Personally, I don't consider the Stone Representation Theorem and the GNS-construction to be directly related. However, the former is closely related to the Gelfand representation, which in a way is the commutative version of the Gelfand-Naimark theorem. (Yes, a lot of theorems in the study of Banach algebras are named after Gelfand.) The proofs for Stone representation and Gelfand representation are virtually identical:
- Consider the set of maximal ideals.
- Note that every maximal ideal gives the same quotient ring. In the case of commutative $C^*$-algebras the quotient is always $\mathbb C$, in the case of Boolean rings the quotient is always $\mathbb F_2$, the field of two elements. (In a general commutative ring $R$, different maximal ideals $\mathfrak m_1,\mathfrak m_2 \subseteq R$ typically give rise to quotients $R / \mathfrak m_1$ and $R / \mathfrak m_2$ that are not isomorphic. For instance, every finite field $\mathbb F_p$ of prime order occurs as a quotient of the ring $\mathbb Z$ of integers.)
- Define some suitable topology on the maximal ideal space.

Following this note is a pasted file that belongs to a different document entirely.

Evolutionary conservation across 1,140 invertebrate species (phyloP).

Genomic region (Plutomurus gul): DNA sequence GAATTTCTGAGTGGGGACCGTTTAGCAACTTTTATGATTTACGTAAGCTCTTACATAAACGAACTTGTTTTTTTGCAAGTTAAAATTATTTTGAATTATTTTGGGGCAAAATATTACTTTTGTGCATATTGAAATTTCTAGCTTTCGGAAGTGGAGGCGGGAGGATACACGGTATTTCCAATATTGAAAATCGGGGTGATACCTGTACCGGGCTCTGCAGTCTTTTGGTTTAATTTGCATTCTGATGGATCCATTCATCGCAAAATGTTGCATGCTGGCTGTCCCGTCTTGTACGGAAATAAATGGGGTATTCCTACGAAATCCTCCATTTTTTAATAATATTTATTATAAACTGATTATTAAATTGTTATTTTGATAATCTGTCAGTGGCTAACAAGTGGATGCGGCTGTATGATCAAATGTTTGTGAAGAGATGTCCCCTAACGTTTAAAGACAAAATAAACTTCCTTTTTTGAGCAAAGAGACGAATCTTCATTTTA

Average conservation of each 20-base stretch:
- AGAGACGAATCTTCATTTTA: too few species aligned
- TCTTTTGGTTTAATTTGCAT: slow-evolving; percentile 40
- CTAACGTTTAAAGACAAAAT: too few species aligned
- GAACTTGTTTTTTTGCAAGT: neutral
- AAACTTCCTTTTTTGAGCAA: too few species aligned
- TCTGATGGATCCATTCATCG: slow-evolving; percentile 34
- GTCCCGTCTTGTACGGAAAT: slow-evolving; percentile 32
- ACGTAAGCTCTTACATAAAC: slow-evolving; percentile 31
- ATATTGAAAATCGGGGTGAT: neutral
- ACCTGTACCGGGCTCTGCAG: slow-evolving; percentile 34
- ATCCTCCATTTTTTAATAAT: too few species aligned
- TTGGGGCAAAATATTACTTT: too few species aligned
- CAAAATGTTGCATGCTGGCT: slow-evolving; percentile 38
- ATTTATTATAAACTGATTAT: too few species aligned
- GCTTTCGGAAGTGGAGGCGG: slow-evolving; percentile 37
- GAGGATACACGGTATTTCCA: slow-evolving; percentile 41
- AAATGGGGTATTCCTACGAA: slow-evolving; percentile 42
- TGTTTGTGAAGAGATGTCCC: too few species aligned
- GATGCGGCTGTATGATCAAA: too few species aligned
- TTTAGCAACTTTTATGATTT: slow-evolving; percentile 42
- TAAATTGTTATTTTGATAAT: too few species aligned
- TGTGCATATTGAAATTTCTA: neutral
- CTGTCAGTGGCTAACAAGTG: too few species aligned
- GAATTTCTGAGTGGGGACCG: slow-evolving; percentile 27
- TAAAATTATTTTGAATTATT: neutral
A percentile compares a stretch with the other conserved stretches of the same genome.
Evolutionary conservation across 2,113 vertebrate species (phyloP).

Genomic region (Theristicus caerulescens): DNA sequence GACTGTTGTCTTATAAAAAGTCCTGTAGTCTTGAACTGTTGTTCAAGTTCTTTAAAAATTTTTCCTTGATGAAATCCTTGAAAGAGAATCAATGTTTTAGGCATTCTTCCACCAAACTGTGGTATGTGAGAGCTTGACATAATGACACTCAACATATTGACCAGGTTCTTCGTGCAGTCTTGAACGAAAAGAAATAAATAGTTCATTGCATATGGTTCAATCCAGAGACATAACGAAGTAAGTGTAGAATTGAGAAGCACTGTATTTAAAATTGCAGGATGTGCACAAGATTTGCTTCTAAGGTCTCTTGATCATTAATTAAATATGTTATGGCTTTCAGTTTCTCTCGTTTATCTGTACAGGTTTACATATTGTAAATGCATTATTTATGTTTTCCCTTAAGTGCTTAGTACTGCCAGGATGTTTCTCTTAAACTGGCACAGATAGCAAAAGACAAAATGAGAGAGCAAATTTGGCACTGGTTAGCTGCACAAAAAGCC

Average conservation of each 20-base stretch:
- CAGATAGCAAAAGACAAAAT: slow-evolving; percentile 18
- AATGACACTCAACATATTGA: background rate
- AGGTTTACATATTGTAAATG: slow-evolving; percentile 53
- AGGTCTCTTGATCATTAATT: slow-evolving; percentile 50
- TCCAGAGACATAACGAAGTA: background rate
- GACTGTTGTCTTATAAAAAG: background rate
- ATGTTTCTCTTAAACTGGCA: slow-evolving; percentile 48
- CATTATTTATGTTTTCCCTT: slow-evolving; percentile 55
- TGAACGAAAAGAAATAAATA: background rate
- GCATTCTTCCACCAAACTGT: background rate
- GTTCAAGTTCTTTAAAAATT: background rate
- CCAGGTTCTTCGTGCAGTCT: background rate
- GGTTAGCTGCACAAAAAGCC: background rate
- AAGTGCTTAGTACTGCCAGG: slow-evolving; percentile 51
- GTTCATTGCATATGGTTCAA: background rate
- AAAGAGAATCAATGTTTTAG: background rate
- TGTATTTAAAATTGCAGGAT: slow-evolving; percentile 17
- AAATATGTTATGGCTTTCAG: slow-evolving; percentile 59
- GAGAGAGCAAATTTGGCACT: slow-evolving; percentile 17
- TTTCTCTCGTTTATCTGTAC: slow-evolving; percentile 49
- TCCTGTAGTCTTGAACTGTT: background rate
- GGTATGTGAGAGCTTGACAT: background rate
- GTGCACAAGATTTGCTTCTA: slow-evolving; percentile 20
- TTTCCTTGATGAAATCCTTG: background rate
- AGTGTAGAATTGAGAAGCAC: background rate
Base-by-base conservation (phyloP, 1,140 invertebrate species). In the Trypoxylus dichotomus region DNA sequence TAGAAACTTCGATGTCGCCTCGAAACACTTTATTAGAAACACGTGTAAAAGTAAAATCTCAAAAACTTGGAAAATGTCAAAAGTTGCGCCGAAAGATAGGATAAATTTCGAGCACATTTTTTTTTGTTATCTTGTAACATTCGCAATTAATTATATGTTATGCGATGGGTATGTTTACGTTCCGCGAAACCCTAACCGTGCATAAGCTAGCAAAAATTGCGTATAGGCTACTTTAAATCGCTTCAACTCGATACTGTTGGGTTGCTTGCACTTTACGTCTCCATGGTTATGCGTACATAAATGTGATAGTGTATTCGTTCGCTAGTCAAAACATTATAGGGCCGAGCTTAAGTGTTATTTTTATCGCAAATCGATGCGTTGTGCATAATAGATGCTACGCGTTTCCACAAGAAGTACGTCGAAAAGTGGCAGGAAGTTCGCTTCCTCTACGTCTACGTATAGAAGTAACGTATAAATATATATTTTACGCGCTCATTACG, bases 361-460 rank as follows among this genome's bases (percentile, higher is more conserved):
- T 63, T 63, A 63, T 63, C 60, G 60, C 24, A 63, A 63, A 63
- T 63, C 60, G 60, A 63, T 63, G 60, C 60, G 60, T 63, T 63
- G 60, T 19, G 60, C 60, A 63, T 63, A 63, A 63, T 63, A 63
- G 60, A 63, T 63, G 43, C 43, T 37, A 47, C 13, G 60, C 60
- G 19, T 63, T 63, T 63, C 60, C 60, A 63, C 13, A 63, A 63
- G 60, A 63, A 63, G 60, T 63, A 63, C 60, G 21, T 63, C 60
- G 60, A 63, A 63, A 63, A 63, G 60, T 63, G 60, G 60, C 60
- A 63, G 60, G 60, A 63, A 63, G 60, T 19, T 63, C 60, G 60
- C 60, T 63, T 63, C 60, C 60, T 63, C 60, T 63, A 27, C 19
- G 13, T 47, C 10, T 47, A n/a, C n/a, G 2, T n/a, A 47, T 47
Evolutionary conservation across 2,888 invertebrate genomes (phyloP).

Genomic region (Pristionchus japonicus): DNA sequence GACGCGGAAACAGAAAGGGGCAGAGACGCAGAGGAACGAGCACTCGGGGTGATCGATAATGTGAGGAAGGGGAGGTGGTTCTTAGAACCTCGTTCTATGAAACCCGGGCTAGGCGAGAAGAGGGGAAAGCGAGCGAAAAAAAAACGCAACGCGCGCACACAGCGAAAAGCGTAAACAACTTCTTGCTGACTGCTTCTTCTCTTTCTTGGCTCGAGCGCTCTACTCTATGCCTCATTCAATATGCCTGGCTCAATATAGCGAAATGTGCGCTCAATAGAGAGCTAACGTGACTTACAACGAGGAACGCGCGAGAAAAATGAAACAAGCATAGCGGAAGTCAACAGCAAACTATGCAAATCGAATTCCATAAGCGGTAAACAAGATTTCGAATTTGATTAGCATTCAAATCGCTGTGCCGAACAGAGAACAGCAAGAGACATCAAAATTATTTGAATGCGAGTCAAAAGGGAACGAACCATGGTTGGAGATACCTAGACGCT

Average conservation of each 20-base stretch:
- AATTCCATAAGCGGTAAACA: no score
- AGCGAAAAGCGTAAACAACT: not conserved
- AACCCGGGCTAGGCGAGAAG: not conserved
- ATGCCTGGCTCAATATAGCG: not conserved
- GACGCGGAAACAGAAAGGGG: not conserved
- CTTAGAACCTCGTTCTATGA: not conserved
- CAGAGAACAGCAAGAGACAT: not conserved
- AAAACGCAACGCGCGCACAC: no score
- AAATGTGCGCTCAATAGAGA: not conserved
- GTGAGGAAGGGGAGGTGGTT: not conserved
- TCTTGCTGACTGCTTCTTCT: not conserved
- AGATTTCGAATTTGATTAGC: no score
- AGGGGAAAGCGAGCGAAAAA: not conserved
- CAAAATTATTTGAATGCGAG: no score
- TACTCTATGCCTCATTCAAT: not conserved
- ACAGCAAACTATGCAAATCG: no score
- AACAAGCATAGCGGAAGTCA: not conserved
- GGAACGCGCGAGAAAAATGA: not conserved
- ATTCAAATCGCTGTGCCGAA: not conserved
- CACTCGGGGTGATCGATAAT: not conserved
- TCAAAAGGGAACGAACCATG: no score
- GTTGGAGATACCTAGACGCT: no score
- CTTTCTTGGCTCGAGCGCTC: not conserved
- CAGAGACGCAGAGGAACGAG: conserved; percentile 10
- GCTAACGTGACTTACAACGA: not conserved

- This way we obtain a duality between seemingly unrelated topics in mathematics (algebraic objects versus certain topological spaces). Stone gives a duality between Boolean algebras and Stone spaces; Gelfand gives a duality between commutative $C^*$-algebras and locally compact Hausdorff spaces.
Perhaps the GNS-construction is then a non-commutative analogue of Stone duality. However, because of its non-commutative nature, the proof is much more difficult, and loses most of the resemblance to the Stone Representation Theorem. Moreover, it doesn't give you any kind of duality in the way that the Stone and Gelfand representations do.
Furthermore, I stumbled upon this question on MathOverflow about the influence of the Gelfand representation in other areas of mathematics. I think you will find this very interesting. According to the OP:
Another related result is Stone's representation theorem from 1936, and a good summary of this circle of ideas can be found in Varadarajan's Euler book.
Seems like we have to check out that book! :D